AAAOM issues invitation to web-based December 1, 2013 “Town Hall” to roll out its national legislative agenda
Former president of the American Association of Acupuncture and Oriental Medicine Will Morris, DAOM, PhD, LAc will preside over a December 1, 2013 web-based Town Hall on the profession’s new strategic legislative plan. The third draft of the legislation, including all comments, is posted here for review and additional comments. The final comment period closes November 30, 2013. Attendees can also prepare themselves through this Frequently Asked Questions document. Registration is here. A review of the five items is included in this Round-up.
Comment: Credit the AAAOM for a wonderfully inclusive strategy in this process. Let’s hope it breaks the spell of non-participation that has held the field back and kept it from taking advantage of the bright openness to acupuncture that seems to be opening everywhere. Morris, the president of the AOMA Graduate School of Integrative Medicine, is a good choice to preside. It was under his term as president that two feuding national professional organizations were fused into one, perhaps laying the groundwork for a massive, unified Congressional push.
International Association of Yoga Therapy, American Botanical Council and Pacific Symposium hit 25 year marks
The American Botanical Council (ABC), a leading voice for herbalism internationally, with a reach into 80 nations, celebrated its 25th anniversary on November 1, 2013. Executive director and co-founder Mark Blumenthal attributed the organization’s success to “the strong ongoing support of people who value reliable, science-based information on the many positive health effects of herbs, spices, teas, phytomedicines, and other beneficial plants and fungi.” Meantime, the Pacific Symposium of the Pacific College of Acupuncture and Oriental Medicine celebrated its silver anniversary October 24-27, 2013 and the International Association of Yoga Therapists announced that it is celebrating its 25th anniversary at its June 2014 Research Symposium.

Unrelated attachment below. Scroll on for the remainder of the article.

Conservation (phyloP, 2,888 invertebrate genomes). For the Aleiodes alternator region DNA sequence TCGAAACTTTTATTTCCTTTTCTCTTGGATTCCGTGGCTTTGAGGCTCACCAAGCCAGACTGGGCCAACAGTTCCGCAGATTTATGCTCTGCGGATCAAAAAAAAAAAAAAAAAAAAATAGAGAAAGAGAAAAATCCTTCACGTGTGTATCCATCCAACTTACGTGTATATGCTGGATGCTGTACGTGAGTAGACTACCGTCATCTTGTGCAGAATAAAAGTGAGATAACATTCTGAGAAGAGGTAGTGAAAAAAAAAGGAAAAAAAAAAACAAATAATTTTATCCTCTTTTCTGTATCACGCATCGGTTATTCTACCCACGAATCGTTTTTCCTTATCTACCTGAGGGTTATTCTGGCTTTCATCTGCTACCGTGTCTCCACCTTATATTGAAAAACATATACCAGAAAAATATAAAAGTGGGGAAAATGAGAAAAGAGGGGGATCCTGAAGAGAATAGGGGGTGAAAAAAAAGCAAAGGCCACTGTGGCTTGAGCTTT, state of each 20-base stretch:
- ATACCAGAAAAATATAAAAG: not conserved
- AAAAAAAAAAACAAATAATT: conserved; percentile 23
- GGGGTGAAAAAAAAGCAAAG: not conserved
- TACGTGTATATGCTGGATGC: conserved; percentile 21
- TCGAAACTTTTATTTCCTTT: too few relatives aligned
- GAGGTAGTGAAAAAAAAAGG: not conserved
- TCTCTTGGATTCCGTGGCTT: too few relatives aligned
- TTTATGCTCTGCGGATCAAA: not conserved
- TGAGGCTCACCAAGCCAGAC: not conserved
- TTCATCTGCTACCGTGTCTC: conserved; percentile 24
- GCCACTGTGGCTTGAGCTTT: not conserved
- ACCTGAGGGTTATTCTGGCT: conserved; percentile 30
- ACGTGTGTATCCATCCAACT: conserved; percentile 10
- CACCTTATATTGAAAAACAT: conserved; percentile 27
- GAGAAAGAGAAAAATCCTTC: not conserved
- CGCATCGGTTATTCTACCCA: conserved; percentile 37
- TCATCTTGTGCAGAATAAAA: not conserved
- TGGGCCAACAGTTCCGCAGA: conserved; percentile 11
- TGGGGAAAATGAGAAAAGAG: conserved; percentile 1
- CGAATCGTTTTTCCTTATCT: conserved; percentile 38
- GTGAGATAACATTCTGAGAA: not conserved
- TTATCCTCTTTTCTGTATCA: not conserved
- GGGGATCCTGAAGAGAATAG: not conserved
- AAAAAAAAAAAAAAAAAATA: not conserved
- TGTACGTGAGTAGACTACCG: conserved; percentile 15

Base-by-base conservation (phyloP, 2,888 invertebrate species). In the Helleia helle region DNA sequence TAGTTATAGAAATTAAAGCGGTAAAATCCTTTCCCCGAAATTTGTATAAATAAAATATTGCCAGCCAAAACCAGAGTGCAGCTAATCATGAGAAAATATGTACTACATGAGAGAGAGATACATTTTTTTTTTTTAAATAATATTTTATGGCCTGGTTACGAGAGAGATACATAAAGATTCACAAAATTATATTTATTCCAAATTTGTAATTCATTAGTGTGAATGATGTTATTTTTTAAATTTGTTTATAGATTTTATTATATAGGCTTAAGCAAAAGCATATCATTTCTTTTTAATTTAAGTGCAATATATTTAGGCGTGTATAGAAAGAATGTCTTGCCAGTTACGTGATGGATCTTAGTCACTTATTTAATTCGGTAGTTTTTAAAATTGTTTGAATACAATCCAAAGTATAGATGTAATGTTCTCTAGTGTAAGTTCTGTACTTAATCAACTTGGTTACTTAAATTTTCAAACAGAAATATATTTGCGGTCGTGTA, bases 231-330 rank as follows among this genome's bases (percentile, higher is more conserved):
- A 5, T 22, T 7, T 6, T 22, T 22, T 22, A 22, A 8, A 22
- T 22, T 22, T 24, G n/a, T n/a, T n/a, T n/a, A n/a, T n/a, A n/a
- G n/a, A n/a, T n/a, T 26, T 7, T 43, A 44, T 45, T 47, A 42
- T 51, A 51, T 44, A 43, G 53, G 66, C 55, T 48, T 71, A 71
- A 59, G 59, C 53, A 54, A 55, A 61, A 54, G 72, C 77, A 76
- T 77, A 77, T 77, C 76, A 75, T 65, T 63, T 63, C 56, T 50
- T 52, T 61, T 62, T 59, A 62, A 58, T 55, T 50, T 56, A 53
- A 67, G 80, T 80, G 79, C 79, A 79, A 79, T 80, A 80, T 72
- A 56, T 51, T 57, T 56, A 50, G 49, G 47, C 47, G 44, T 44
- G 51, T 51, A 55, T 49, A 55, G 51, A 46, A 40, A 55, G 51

Comment: The coincidence of timing of origin for these three organizations is fund. The decade from 1978-1988 was a remarkable period for founding organizations in integrative health and medicine. Among the alphabet soup: AHMA, AHNA, CNME, AAAOM, ACAOM, AHPA, Natural Foods EXPOs and, of course, IAYT, Pacific Symposium and ABC. Notably, the decade also birthed the Planetree organization for patient-centered care inside the nation’s hospitals and the wellness movement inside the nation’s large employers. Apparently either everyone was smoking something or it simply became obvious that a major course correction required institutional infrastructure. Or both.
Canadian Massage Therapy Research Fund invites submissions for $40,000 in grant awards
The Massage Therapy Research Fund has announced that it is accepting grant proposals for research up to $20,000 on a $40,000 fund that will be awarded to submissions received before December 31, 2013. Proposal applications in at least one of the following areas: massage therapy effectiveness, efficacy, and safety; massage therapy access and delivery; massage therapy policy; and massage therapy knowledge translation. More information is here. Applicants must be affiliated with a Canadian institution.